American Alpine Jounrna and Accidents in North American Climbing

Asia, Nepal, Nuptse Northwest, 1989

  • Climbs And Expeditions
  • Climb Year:
  • Publication Year: 1991

Nuptse Northwest, 1989. [On page 228 of AAJ 1990, we made brief mention of this excellent climb. We now have the report.—Editor.] Our expedition consisted of Andreas Dick, Thomas Simon, Thomas Stöger, Hajo Netzer and I as leader. We set up Base Camp on October 1, 1989 on the Khumbu Glacier east of Kala Patar. On October 6, we established Camp I at 5950 meters, having climbed the rock on the northwest toe of the beginning of the ridge, where we found fixed ropes from former expeditions. A descent of about 100 meters led to the ice buttress, which gradually steepened from 40° to 80°. [This section was a variant first climbed in the winter of 1988-9 by Koreans. —Editor.] We emerged on the northwest ridge by means of an 80° couloir, where on October 14 we placed Camp II at 6580 meters. We fixed rope all along the buttress. Beyond Camp II, we had to climb over a 100-meter-high gendarme. Cornices made the steep climbing difficult and dangerous, especially with bad snow conditions last autumn. Having crossed the gendarme, we were on the long, winding northwest ridge where we gained little altitude. Several times Dick, Netzer and I left Camp II to fix ropes on difficult sections above, but finally the other two decided not to continue. On November 1, I left Camp II alone and climbed to the end of the fixed ropes at 7050 meters, where I dug a snow hole. I spent a terrible night due to strong winds. The next morning, November 2, 1989,1 climbed in 4½ hours to the lower northwest summit of Nuptse (7742 meters, 25,400 feet), which had been reached previously. (The slightly higher northwest summit has not yet been climbed.) The first 100 meters from my bivouac were steep and dangerously corniced. Then the ridge became less steep, but because of cornices, I climbed below the ridge crest. I had to abseil for ten meters on a short, very steep gendarme 150 meters below the top. I climbed the last 50 meters on my knees because wind prevented my climbing upright. From the summit I could see the whole, very impressive ridge to the main summit, but I decided to return. At three P.M. I was back at my bivouac. The next day I got down to Base Camp with all the gear from the high camps.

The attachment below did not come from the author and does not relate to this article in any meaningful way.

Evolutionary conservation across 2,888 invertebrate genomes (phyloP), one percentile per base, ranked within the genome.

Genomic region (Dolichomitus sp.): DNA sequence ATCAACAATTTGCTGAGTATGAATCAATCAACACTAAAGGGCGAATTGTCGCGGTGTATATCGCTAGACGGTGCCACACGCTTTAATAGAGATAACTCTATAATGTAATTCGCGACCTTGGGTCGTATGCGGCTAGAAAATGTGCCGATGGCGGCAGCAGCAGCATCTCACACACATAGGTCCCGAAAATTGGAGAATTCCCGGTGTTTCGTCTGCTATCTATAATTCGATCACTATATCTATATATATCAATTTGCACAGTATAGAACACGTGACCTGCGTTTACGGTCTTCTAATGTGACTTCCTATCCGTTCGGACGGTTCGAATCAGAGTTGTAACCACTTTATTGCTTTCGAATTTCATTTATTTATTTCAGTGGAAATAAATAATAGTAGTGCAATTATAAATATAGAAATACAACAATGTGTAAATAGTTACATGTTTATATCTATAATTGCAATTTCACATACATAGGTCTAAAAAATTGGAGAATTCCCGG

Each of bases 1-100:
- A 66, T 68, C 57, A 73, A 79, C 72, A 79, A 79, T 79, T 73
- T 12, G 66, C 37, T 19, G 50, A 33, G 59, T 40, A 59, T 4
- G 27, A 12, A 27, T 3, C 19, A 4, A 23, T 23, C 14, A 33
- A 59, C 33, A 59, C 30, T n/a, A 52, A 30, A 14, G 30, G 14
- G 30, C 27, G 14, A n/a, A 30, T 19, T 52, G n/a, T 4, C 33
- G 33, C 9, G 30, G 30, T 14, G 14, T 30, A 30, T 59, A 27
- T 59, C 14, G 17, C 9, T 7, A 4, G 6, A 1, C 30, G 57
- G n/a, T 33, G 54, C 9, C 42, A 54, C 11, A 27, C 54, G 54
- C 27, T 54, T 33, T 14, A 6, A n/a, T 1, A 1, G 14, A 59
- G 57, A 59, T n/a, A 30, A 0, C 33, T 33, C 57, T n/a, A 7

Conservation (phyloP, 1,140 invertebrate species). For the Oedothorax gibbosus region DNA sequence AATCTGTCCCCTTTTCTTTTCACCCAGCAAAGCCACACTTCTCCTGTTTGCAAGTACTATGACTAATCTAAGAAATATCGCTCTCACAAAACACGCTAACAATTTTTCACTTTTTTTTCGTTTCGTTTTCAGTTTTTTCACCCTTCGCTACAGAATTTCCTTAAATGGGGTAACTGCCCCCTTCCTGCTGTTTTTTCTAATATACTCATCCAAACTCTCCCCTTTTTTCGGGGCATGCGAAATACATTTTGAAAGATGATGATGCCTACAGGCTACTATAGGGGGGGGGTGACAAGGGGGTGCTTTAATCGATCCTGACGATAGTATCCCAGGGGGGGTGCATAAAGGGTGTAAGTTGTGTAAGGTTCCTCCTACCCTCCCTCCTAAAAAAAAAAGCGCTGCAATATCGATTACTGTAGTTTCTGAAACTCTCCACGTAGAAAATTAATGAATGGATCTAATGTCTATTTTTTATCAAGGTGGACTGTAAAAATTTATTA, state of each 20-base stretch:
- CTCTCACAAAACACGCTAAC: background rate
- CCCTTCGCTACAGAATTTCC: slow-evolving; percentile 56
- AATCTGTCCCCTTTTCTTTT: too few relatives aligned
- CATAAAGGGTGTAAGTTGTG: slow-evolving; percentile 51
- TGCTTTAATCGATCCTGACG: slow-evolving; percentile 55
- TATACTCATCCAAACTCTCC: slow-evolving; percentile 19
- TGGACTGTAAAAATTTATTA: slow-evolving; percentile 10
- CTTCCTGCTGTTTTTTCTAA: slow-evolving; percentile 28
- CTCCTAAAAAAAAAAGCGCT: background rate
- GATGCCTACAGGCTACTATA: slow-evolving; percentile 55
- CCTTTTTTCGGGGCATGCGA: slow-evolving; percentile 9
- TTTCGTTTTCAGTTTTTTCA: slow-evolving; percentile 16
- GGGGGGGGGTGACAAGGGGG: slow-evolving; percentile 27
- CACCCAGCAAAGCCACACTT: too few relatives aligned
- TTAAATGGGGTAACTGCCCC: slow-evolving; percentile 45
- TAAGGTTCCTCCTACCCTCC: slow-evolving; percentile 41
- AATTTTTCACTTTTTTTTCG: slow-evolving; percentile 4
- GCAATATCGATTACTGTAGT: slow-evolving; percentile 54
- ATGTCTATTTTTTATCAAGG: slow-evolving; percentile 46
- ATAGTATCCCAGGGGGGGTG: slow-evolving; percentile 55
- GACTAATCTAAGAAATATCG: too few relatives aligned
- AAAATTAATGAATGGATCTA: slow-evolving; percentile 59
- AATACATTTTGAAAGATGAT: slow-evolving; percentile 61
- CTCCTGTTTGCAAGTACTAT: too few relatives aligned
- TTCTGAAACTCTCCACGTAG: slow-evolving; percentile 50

Ralf Dujmovits, Deutscher Alpenverein

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